Dalip Bhatia is currently an assistant coach under Coach John Dunne in his inaugural season with the Marist Men’s Basketball Team. While this news seems boilerplate, Bhatia’s past coaching experience was anything but. When he joined the coaching staff of the St. Peter’s College basketball team, he became the first known Division I men’s basketball assistant coach of Indian descent in NCAA history.
Bhatia’s first collegiate coaching job was at a Division III school in New Jersey, Kean University. He was there for one year before moving over to the MAAC conference, where he then joined Dunne at St. Peter’s. In his five years with the squad, he and Dunne captured a MAAC championship together and had the opportunity to coach in the NCAA tournament, which he refers to as, “the best moment of my coaching career.”
After a brief stint at Rutgers, Bhatia and Dunne would reunite at St. Peter’s before again joining forces on the Marist staff. After last season, the Red Foxes made a coaching change by relieving former head coach, Mike Maker, of his duties on March 5. Less than a month later, Dunne was hired to be the 12th head basketball coach in Marist’s history. Dunne later announced his coaching staff, including that he would bring over his close friend Bhatia. “Back in 2008, Coach Dunne gave me a chance to become a Division I coach, and I have learned a lot from him,” Bhatia said. “He kind of taught me the business of college coaching. He has been a great mentor to me.”
“The entire coaching staff is excited to be here at Marist College. We are all excited to be a part of the community,” Bhatia said.
Marist finished the regular season at 12-18, good for eighth in the conference, with a MAAC record that sits at 7-11 following a four game losing streak. Bhatia and the staff do believe in this unit, though. “The young men have really bought into our system, from a basketball standpoint, and we have had some great stretches over the season,” Bhatia said. “We have shown we can compete in this league and that the league is open for the taking.”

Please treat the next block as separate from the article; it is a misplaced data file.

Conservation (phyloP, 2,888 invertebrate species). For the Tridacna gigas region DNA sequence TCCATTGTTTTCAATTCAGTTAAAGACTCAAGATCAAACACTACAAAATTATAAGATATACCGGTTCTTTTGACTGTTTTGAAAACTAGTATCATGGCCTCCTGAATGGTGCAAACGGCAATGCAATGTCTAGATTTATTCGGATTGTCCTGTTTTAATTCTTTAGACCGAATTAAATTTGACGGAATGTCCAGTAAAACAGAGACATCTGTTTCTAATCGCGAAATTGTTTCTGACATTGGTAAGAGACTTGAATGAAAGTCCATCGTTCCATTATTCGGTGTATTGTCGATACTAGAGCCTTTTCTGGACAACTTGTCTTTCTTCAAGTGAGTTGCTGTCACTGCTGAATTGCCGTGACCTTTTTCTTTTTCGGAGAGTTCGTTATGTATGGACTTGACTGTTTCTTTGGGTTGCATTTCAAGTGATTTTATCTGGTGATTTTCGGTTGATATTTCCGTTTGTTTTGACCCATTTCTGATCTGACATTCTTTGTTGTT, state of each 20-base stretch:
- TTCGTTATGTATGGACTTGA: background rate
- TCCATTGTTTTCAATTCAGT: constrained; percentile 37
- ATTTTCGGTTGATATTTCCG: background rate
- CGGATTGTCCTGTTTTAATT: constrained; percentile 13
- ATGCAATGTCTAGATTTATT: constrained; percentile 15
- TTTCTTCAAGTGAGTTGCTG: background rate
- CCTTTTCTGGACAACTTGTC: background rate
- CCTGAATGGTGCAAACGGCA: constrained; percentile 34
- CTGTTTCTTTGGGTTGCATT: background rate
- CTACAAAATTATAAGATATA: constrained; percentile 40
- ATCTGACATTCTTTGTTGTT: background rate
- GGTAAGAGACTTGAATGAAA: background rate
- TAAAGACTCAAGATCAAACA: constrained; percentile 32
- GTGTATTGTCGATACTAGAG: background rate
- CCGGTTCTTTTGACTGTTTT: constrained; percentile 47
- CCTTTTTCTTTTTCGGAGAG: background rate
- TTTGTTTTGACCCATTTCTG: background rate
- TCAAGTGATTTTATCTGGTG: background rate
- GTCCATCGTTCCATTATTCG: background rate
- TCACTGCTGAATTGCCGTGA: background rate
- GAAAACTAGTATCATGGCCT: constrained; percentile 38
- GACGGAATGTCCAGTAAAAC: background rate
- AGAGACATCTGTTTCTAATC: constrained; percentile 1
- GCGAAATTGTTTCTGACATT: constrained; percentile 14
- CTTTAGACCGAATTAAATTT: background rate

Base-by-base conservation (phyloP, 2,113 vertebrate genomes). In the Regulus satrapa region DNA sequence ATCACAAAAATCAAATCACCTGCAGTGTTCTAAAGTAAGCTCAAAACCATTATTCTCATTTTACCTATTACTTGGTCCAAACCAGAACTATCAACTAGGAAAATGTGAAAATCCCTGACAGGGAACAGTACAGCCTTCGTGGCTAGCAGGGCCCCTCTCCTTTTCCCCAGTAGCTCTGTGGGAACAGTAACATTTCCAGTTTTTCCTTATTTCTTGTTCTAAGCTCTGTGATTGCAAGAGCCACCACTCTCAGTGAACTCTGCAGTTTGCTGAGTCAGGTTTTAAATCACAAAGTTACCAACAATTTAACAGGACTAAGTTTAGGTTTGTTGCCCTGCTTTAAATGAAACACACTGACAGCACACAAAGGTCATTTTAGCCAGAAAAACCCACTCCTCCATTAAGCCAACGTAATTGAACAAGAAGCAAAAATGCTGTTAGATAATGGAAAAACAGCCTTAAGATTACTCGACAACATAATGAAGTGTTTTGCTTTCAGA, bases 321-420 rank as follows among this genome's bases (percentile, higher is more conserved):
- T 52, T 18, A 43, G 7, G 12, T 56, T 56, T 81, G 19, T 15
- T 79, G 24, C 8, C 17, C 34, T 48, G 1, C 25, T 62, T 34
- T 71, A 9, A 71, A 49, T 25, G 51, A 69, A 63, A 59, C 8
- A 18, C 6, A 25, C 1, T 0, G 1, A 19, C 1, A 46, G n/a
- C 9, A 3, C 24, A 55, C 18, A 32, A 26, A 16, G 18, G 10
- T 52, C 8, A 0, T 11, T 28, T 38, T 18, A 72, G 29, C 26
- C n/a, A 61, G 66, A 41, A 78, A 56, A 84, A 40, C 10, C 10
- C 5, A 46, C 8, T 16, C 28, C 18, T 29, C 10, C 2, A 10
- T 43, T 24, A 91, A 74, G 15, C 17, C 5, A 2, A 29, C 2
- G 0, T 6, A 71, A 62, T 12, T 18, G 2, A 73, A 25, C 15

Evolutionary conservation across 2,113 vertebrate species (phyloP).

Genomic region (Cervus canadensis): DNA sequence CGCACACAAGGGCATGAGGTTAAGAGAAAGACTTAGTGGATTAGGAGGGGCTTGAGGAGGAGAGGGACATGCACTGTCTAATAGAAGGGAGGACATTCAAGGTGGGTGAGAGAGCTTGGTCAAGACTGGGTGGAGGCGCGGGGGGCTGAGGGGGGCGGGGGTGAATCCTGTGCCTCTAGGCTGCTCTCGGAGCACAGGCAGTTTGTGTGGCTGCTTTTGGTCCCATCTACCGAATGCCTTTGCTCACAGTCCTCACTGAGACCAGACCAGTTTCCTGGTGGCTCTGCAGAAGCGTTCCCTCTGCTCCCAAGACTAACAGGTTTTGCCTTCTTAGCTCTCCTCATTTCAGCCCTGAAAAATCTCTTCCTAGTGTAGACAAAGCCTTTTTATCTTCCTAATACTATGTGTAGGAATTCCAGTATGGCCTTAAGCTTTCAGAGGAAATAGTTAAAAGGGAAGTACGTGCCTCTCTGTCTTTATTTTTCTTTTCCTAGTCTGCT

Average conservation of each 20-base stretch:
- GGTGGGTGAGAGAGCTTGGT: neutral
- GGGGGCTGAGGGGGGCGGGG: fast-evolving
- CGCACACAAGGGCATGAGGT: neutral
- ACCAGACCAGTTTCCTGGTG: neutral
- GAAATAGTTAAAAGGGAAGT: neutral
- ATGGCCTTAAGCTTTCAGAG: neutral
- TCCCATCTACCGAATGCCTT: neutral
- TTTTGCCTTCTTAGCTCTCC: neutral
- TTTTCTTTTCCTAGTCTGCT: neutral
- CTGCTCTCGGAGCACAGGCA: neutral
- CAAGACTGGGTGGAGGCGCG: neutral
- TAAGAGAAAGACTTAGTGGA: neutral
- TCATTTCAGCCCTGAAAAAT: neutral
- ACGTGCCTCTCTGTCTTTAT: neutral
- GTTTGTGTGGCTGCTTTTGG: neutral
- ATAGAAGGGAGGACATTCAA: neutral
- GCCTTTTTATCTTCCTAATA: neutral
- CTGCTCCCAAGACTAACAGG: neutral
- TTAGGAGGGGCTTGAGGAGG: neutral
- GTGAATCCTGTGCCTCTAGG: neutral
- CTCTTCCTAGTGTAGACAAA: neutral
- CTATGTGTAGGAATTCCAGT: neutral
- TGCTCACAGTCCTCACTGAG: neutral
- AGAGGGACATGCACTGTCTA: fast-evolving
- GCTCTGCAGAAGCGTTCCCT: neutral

Thus far, the season has been a long journey for the Foxes, but this is nothing new for Bhatia. His own voyage has been a long but exciting one. “My journey has been like any other journey in life. You have your ups and downs. You have your ultimate highs and lows. You have your wins and losses,” Bhatia said.
Bhatia made it known that his favorite part of coaching is the bonds he has made with so many people, especially the students. His favorite part of his job is watching the student-athletes grow, not just as athletes in their game, but also as individuals.
He found his passion for basketball when he was a high school student. He played point guard for North Brunswick High School, located in New Jersey. “I was your average high school player and viewed myself as a coach on the floor during my playing time,” Bhatia said. “While playing, I always had a coaching mentality. I believe any point guard will have this same mentality.”
He always knew he wanted to become a coach and with all the assistance and guidance he received along his journey, he was able to chase and succeed his dream. After graduating from Rutgers University, Bhatia joined his former high school coach and became a volunteer Assistant Coach for North Brunswick High School, just the first step in his journey to the D-I level.
“I was very fortunate that so many people in my process of becoming a coach helped and took a chance on me… [it’s] something I will forever be grateful for,” Bhatia said.
Although he knows the significance of his name and his doings, he made it clear that it does not change his role as coach. “It is nice to have this designation, but I do not view myself differently than any other college basketball coach in the country,” Bhatia said. “To achieve your individual goals, you are going to have to get out of your own comfort zone. I’ve also known myself to never back down and to break these barriers.”
His hope is that he can serve as an inspiration to others just like those who encouraged him. “I hope my opportunities can afford other people of Indian descent to be able to pursue their passion and chase their life goals,” he said.
Bhatia, as an assistant coach – at this point in time – is excited for what his future holds. “My goal, when I entered the coaching profession, was to break the barrier and be the first coach of Indian descent,” he said. “And now that I have done that, my continued goal is to be the first Division I collegiate head coach of Indian descent.”
Edited by Meaghan Roche & Will Bjarnar
Header image courtesy of Marist Athletics. Bhatia is pictured at left.